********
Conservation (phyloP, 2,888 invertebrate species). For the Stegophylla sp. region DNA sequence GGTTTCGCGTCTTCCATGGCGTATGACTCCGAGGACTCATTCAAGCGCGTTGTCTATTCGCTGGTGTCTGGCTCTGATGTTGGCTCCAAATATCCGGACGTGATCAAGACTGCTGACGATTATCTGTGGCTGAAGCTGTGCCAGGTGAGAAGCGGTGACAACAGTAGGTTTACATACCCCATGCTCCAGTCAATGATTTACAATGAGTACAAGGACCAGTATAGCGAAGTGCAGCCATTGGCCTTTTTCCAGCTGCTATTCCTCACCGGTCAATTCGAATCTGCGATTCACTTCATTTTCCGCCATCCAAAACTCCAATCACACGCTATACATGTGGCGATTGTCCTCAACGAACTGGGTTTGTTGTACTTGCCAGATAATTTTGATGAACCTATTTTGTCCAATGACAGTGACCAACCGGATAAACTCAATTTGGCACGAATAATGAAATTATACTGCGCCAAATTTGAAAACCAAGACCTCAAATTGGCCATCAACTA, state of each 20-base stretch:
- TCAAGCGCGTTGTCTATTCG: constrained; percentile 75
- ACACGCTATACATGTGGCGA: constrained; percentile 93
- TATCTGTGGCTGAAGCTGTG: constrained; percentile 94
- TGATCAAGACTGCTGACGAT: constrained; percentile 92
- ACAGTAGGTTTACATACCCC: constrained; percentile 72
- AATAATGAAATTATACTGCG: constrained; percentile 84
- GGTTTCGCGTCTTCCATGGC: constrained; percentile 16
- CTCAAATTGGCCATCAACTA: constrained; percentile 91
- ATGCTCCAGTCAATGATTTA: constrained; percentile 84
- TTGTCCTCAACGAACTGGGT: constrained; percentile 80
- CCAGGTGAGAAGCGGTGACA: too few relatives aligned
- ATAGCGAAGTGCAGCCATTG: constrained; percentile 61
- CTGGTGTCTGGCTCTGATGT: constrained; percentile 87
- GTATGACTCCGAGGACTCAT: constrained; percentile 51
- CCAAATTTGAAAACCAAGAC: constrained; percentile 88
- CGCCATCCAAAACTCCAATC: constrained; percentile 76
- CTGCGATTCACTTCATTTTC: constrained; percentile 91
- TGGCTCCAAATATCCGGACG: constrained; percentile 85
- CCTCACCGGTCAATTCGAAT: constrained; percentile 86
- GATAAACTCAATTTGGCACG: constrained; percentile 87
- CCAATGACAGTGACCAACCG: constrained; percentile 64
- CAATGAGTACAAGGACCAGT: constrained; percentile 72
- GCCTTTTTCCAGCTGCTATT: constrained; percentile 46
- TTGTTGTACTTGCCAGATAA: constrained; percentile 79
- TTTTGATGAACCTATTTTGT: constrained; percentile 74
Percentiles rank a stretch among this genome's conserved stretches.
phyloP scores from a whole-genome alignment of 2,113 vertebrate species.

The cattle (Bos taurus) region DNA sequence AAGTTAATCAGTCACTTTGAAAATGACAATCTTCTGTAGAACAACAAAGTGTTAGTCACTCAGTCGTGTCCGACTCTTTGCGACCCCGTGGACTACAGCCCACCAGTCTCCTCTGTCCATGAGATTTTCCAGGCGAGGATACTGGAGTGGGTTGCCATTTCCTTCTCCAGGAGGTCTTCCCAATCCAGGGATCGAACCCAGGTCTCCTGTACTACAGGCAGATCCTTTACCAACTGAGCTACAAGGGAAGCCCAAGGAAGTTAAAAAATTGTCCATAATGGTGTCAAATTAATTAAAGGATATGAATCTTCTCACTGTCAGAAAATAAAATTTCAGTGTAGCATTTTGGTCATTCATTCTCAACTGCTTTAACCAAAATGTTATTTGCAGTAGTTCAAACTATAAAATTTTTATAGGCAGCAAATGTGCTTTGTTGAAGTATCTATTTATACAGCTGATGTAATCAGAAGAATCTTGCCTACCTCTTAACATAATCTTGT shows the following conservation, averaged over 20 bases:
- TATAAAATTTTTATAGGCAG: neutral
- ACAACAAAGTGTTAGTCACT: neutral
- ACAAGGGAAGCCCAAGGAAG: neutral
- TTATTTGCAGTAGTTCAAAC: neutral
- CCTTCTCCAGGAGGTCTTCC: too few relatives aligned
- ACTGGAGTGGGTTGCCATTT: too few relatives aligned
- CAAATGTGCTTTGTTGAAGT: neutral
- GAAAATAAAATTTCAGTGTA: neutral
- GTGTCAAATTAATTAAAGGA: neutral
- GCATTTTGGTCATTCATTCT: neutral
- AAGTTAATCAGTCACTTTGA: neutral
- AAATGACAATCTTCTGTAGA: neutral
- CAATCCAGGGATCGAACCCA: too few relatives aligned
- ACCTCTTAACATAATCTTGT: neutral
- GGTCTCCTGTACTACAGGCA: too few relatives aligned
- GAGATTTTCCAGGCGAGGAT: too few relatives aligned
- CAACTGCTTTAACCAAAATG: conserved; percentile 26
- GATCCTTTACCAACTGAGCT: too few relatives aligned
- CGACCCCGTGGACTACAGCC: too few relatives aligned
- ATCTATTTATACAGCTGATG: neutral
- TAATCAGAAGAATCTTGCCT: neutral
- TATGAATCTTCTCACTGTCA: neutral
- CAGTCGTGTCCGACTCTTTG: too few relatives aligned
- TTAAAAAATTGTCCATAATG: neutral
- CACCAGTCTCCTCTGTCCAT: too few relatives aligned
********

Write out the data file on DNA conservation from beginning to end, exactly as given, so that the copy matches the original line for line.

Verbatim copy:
Conservation (phyloP, 2,888 invertebrate species). For the Stegophylla sp. region DNA sequence GGTTTCGCGTCTTCCATGGCGTATGACTCCGAGGACTCATTCAAGCGCGTTGTCTATTCGCTGGTGTCTGGCTCTGATGTTGGCTCCAAATATCCGGACGTGATCAAGACTGCTGACGATTATCTGTGGCTGAAGCTGTGCCAGGTGAGAAGCGGTGACAACAGTAGGTTTACATACCCCATGCTCCAGTCAATGATTTACAATGAGTACAAGGACCAGTATAGCGAAGTGCAGCCATTGGCCTTTTTCCAGCTGCTATTCCTCACCGGTCAATTCGAATCTGCGATTCACTTCATTTTCCGCCATCCAAAACTCCAATCACACGCTATACATGTGGCGATTGTCCTCAACGAACTGGGTTTGTTGTACTTGCCAGATAATTTTGATGAACCTATTTTGTCCAATGACAGTGACCAACCGGATAAACTCAATTTGGCACGAATAATGAAATTATACTGCGCCAAATTTGAAAACCAAGACCTCAAATTGGCCATCAACTA, state of each 20-base stretch:
- TCAAGCGCGTTGTCTATTCG: constrained; percentile 75
- ACACGCTATACATGTGGCGA: constrained; percentile 93
- TATCTGTGGCTGAAGCTGTG: constrained; percentile 94
- TGATCAAGACTGCTGACGAT: constrained; percentile 92
- ACAGTAGGTTTACATACCCC: constrained; percentile 72
- AATAATGAAATTATACTGCG: constrained; percentile 84
- GGTTTCGCGTCTTCCATGGC: constrained; percentile 16
- CTCAAATTGGCCATCAACTA: constrained; percentile 91
- ATGCTCCAGTCAATGATTTA: constrained; percentile 84
- TTGTCCTCAACGAACTGGGT: constrained; percentile 80
- CCAGGTGAGAAGCGGTGACA: too few relatives aligned
- ATAGCGAAGTGCAGCCATTG: constrained; percentile 61
- CTGGTGTCTGGCTCTGATGT: constrained; percentile 87
- GTATGACTCCGAGGACTCAT: constrained; percentile 51
- CCAAATTTGAAAACCAAGAC: constrained; percentile 88
- CGCCATCCAAAACTCCAATC: constrained; percentile 76
- CTGCGATTCACTTCATTTTC: constrained; percentile 91
- TGGCTCCAAATATCCGGACG: constrained; percentile 85
- CCTCACCGGTCAATTCGAAT: constrained; percentile 86
- GATAAACTCAATTTGGCACG: constrained; percentile 87
- CCAATGACAGTGACCAACCG: constrained; percentile 64
- CAATGAGTACAAGGACCAGT: constrained; percentile 72
- GCCTTTTTCCAGCTGCTATT: constrained; percentile 46
- TTGTTGTACTTGCCAGATAA: constrained; percentile 79
- TTTTGATGAACCTATTTTGT: constrained; percentile 74
Percentiles rank a stretch among this genome's conserved stretches.
phyloP scores from a whole-genome alignment of 2,113 vertebrate species.

The cattle (Bos taurus) region DNA sequence AAGTTAATCAGTCACTTTGAAAATGACAATCTTCTGTAGAACAACAAAGTGTTAGTCACTCAGTCGTGTCCGACTCTTTGCGACCCCGTGGACTACAGCCCACCAGTCTCCTCTGTCCATGAGATTTTCCAGGCGAGGATACTGGAGTGGGTTGCCATTTCCTTCTCCAGGAGGTCTTCCCAATCCAGGGATCGAACCCAGGTCTCCTGTACTACAGGCAGATCCTTTACCAACTGAGCTACAAGGGAAGCCCAAGGAAGTTAAAAAATTGTCCATAATGGTGTCAAATTAATTAAAGGATATGAATCTTCTCACTGTCAGAAAATAAAATTTCAGTGTAGCATTTTGGTCATTCATTCTCAACTGCTTTAACCAAAATGTTATTTGCAGTAGTTCAAACTATAAAATTTTTATAGGCAGCAAATGTGCTTTGTTGAAGTATCTATTTATACAGCTGATGTAATCAGAAGAATCTTGCCTACCTCTTAACATAATCTTGT shows the following conservation, averaged over 20 bases:
- TATAAAATTTTTATAGGCAG: neutral
- ACAACAAAGTGTTAGTCACT: neutral
- ACAAGGGAAGCCCAAGGAAG: neutral
- TTATTTGCAGTAGTTCAAAC: neutral
- CCTTCTCCAGGAGGTCTTCC: too few relatives aligned
- ACTGGAGTGGGTTGCCATTT: too few relatives aligned
- CAAATGTGCTTTGTTGAAGT: neutral
- GAAAATAAAATTTCAGTGTA: neutral
- GTGTCAAATTAATTAAAGGA: neutral
- GCATTTTGGTCATTCATTCT: neutral
- AAGTTAATCAGTCACTTTGA: neutral
- AAATGACAATCTTCTGTAGA: neutral
- CAATCCAGGGATCGAACCCA: too few relatives aligned
- ACCTCTTAACATAATCTTGT: neutral
- GGTCTCCTGTACTACAGGCA: too few relatives aligned
- GAGATTTTCCAGGCGAGGAT: too few relatives aligned
- CAACTGCTTTAACCAAAATG: conserved; percentile 26
- GATCCTTTACCAACTGAGCT: too few relatives aligned
- CGACCCCGTGGACTACAGCC: too few relatives aligned
- ATCTATTTATACAGCTGATG: neutral
- TAATCAGAAGAATCTTGCCT: neutral
- TATGAATCTTCTCACTGTCA: neutral
- CAGTCGTGTCCGACTCTTTG: too few relatives aligned
- TTAAAAAATTGTCCATAATG: neutral
- CACCAGTCTCCTCTGTCCAT: too few relatives aligned